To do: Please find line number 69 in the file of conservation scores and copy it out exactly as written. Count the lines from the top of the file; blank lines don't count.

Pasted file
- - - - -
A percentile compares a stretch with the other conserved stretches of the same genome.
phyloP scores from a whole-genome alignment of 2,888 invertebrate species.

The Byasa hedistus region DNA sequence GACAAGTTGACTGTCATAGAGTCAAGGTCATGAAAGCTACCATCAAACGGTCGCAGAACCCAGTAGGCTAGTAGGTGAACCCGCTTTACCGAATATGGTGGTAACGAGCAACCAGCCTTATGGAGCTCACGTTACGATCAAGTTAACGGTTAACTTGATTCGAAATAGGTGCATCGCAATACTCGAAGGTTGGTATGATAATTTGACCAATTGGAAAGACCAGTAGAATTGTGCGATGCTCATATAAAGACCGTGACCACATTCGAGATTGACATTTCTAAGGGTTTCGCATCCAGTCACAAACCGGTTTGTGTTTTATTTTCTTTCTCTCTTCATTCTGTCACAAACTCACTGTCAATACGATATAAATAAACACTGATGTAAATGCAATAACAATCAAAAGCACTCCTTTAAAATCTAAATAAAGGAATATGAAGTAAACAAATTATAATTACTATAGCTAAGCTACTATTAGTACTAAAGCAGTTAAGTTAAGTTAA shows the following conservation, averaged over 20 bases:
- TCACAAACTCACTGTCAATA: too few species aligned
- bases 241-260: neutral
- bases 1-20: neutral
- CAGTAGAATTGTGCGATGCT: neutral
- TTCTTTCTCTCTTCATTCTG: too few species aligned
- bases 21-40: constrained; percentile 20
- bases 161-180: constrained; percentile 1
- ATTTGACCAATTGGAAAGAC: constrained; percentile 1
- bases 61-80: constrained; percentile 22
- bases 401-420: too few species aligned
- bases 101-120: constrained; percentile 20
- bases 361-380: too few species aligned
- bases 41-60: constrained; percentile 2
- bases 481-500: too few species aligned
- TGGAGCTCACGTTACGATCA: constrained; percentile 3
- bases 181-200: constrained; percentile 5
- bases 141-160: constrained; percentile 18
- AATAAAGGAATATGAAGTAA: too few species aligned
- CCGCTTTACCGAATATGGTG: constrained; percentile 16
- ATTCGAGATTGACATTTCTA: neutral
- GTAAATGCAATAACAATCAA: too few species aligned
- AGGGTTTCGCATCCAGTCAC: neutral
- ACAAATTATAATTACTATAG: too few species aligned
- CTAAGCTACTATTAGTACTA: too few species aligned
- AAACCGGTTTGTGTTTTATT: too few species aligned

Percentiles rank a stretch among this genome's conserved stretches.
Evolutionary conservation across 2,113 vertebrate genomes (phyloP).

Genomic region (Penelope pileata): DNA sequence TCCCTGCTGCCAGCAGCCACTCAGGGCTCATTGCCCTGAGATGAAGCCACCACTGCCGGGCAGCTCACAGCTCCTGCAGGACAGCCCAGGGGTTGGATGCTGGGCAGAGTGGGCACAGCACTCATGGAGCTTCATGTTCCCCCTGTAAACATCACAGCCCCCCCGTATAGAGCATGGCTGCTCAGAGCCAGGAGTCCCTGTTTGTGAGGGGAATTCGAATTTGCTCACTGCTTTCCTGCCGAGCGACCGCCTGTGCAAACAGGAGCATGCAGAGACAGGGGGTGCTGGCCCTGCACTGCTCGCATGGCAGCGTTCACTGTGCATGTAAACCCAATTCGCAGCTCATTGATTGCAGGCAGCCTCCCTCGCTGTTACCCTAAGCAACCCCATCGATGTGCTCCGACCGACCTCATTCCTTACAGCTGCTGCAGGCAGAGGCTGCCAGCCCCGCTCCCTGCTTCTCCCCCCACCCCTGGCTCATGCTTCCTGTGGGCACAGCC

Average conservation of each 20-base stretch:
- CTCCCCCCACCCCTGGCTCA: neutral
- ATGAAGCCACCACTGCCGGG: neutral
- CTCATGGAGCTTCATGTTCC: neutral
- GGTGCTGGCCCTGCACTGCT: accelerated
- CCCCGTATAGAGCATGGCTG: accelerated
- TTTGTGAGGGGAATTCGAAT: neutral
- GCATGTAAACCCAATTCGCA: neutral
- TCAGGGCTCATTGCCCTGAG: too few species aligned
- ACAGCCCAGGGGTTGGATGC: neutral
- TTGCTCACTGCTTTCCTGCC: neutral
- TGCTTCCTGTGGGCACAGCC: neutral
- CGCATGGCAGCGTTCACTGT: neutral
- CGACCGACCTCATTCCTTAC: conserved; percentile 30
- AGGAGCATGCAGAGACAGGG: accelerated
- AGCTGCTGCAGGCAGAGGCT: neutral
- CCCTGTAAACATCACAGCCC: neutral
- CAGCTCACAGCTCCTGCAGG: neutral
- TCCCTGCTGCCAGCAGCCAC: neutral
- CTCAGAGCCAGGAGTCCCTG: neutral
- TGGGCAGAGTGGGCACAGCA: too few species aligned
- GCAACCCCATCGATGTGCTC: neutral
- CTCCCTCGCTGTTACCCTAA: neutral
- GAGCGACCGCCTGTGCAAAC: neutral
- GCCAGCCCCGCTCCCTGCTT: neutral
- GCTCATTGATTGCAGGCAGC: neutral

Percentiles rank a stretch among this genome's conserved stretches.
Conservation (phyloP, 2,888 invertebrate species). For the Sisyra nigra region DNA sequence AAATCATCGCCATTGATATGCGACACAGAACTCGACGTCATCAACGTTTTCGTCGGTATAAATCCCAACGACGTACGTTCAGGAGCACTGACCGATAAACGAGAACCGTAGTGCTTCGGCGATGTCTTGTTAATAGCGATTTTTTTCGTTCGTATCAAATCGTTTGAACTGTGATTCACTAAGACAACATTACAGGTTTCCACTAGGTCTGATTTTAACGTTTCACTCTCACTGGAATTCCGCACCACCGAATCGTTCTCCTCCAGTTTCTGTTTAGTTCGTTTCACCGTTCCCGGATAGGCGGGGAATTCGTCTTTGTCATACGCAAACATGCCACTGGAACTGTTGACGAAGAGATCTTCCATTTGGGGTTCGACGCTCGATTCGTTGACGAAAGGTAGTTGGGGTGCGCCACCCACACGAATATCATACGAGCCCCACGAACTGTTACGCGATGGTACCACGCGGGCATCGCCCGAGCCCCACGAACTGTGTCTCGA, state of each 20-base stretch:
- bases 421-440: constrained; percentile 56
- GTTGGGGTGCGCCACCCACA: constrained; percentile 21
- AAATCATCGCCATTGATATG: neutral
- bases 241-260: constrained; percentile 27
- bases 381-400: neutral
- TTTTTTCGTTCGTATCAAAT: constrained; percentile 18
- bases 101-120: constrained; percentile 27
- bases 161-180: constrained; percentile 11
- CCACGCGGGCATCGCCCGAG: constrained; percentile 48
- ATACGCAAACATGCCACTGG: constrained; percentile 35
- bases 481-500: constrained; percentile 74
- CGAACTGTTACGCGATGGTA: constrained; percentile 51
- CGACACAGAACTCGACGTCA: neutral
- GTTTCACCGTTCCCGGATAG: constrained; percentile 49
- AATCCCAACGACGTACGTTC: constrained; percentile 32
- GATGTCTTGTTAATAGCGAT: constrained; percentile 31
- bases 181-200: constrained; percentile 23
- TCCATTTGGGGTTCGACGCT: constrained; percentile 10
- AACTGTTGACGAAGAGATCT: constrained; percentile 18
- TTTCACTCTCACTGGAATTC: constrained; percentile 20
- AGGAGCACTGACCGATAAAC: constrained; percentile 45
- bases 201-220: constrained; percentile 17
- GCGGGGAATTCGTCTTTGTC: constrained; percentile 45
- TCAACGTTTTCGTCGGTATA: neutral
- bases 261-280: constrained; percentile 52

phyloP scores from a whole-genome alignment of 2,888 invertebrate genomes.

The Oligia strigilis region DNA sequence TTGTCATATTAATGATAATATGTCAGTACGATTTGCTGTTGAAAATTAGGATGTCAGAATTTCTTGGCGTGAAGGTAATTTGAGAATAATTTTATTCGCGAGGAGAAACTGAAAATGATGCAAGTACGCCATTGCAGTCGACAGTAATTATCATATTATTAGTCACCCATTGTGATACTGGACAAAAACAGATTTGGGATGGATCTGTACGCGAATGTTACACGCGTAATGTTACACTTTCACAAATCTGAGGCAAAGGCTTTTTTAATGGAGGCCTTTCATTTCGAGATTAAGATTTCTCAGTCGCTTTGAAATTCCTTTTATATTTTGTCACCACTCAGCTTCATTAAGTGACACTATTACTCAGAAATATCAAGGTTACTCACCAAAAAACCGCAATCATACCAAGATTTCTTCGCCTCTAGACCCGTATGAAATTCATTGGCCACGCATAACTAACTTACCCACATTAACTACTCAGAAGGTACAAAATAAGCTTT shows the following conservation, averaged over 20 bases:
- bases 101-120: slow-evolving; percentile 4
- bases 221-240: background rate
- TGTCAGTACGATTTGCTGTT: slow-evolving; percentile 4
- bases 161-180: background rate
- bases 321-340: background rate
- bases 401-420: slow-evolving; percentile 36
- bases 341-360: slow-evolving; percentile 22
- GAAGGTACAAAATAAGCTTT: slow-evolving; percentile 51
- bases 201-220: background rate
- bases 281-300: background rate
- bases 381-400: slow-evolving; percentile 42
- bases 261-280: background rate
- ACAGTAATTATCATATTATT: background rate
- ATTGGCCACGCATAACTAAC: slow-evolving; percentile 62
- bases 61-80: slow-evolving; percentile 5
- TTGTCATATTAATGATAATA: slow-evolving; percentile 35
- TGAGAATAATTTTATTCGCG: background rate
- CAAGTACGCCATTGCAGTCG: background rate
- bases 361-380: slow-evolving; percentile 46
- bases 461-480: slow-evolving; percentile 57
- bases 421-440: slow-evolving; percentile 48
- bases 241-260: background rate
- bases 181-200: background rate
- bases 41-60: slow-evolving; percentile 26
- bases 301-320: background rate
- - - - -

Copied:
- ATACGCAAACATGCCACTGG: constrained; percentile 35